The Nintendo Cycle

A Prediction on NX

Jonathan Jagmin

I was a small child, four or five, when my parents unwittingly resigned me to a lifelong fate of nerd-hood and video-gamery.  I received my first game console, a Nintendo Entertainment System, as a birthday gift, and I have been a devoted fan of the company’s output ever since.  Over the course of the last three decades, I have watched what appears to be a fairly obvious cycle of activity take place, and I feel we are going to see said cycle repeat itself in the next year.

The Nintendo Cycle begins with the release of the Nintendo Entertainment System, a console hailed then and now as the savior of the early video games industry.  Following the industry crash wrought by Atari, the NES appeared to breathe life back into a bleeding market with Nintendo introducing a set of hardware that illustrated how to truly design a successful home console.  The NES controller was the first of its kind, utilizing a d-pad instead of a joystick, knobs, or some other strange apparatus.  When kids in the 80’s were going to a friend’s house to play video games, they went to “play Nintendo.”  The NES simply was the sum total of video gaming during the third generation of consoles.

The beginning of the 1990’s saw the release of the Super NES, Nintendo’s fourth generation console offering.  While the console is now looked back upon with fondness, at the time, the company watched half of its market share sacrificed to Sega with their 16-bit Genesis console.  Playgrounds across America became debate venues in the original “console war.”  The Nintendo fanboys touted better graphics and sound capabilities, while theSega fanatics trumpeted the bloodier fare of the Genesis, such as Mortal Kombat, and ridiculed Nintendo’s more colorful, cartoonish games like Earth Bound.  Owning a Super NES during the early 90’s meant you were a nerd, and this was before the term became a weird social badge of honor.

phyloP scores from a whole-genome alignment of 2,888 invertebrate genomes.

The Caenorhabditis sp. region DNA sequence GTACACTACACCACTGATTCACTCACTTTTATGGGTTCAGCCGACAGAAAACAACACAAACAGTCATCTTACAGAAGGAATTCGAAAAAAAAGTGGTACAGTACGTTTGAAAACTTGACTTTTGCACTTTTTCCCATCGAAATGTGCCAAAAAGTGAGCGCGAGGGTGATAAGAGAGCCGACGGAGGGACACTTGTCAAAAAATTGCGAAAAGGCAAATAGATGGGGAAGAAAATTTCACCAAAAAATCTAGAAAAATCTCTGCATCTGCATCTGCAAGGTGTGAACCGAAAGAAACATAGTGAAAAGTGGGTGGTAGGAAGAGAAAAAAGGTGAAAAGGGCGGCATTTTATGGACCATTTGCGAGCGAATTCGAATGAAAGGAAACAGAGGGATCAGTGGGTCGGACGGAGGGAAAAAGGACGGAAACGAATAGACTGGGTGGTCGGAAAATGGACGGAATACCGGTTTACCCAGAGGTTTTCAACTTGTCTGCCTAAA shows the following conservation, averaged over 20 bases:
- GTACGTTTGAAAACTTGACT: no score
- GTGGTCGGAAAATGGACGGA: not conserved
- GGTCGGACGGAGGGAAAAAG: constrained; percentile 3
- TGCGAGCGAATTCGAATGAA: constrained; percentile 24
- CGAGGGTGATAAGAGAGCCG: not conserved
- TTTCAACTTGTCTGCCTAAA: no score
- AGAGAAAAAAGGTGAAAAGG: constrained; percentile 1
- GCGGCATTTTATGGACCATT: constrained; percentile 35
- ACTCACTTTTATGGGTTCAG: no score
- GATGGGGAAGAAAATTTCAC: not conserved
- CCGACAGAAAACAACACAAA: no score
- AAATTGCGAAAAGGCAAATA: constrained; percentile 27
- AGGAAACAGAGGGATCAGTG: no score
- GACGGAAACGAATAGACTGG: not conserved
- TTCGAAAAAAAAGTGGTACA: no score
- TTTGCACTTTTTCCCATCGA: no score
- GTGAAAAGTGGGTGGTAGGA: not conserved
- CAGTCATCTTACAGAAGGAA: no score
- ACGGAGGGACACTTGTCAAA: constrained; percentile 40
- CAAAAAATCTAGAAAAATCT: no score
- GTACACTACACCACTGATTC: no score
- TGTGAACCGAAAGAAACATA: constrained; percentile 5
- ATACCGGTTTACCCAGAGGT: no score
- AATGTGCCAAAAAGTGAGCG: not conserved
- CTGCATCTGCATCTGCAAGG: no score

Five years later, the Nintendo 64 was released to the public, pitted against the already-foundering Sega Saturn, and the rising newcomer in Sony’s Playstation.  The N64launch introduced the world to Super Mario 64, an example in how to correctly design games in a 3D space.  No tank controls, no 2.5D nonsense.  It finally felt right; pure freedom.  The N64 controller brought with it the thumbstick, which has become a standard of gaming hardware ever since.  Even today, a quick browsing of any social media, particularly gaming-related sites, will reveal a trove of nostalgia and childhood-fueled memes about what a wonderful experience it was to own and play a Nintendo 64.  It has become a legendary console, receiving reverence on par with the NES.

In late 2001, Nintendo launched their entry into the sixth generation of consoles, the GameCube.  Pacing evenly against newcomer Microsoft and their Xbox console, the “purple lunchbox” eventually saw the gap widen as they finished the generation in dead last.  Over the course of the console’s five-year lifespan the term “kiddie” became the new rallying cry for opponents of the hardware.  Nintendo games were for children, the company just rehashed ideas incessantly, the console had no third-party support, and so on and so on.  It was the SNES days all over again, but to a much greater extent.

To compensate for this dismal performance, Nintendo moved forward claiming a goal to “revolutionize” video games with their follow-up to the Gamecube.  Dubbed theWii, the system launched in winter of 2006, and became the hot holiday item almost overnight.  Featuring an innovative new motion-based controller, Nintendo showed the public how games could reach out to and connect with the typically non-gaming masses.  To put it simply, the Wii was one of the most successful video game consoles of all time, selling over one-hundred million units worldwide as of 2012.  Everyone we knew owned one.

Which brings us to today, with the Wii U, Nintendo’s current eighth generation console of choice.  The Wii successor utilizes a motion-enabled, tablet-like controller called the Gamepad, the original intent of which was to establish even broader ways in which the gaming audience could be expanded.  However, this generation has been categorically Nintendo’s worst in terms of sales and general public reaction.  Third-party support has dried up almost entirely, all but the hardcore fans shunning the machine wholesale.  Even Nintendo is looking to abandon ship, planning the release of the Wii U’s successor a mere four years into the console’s lifespan.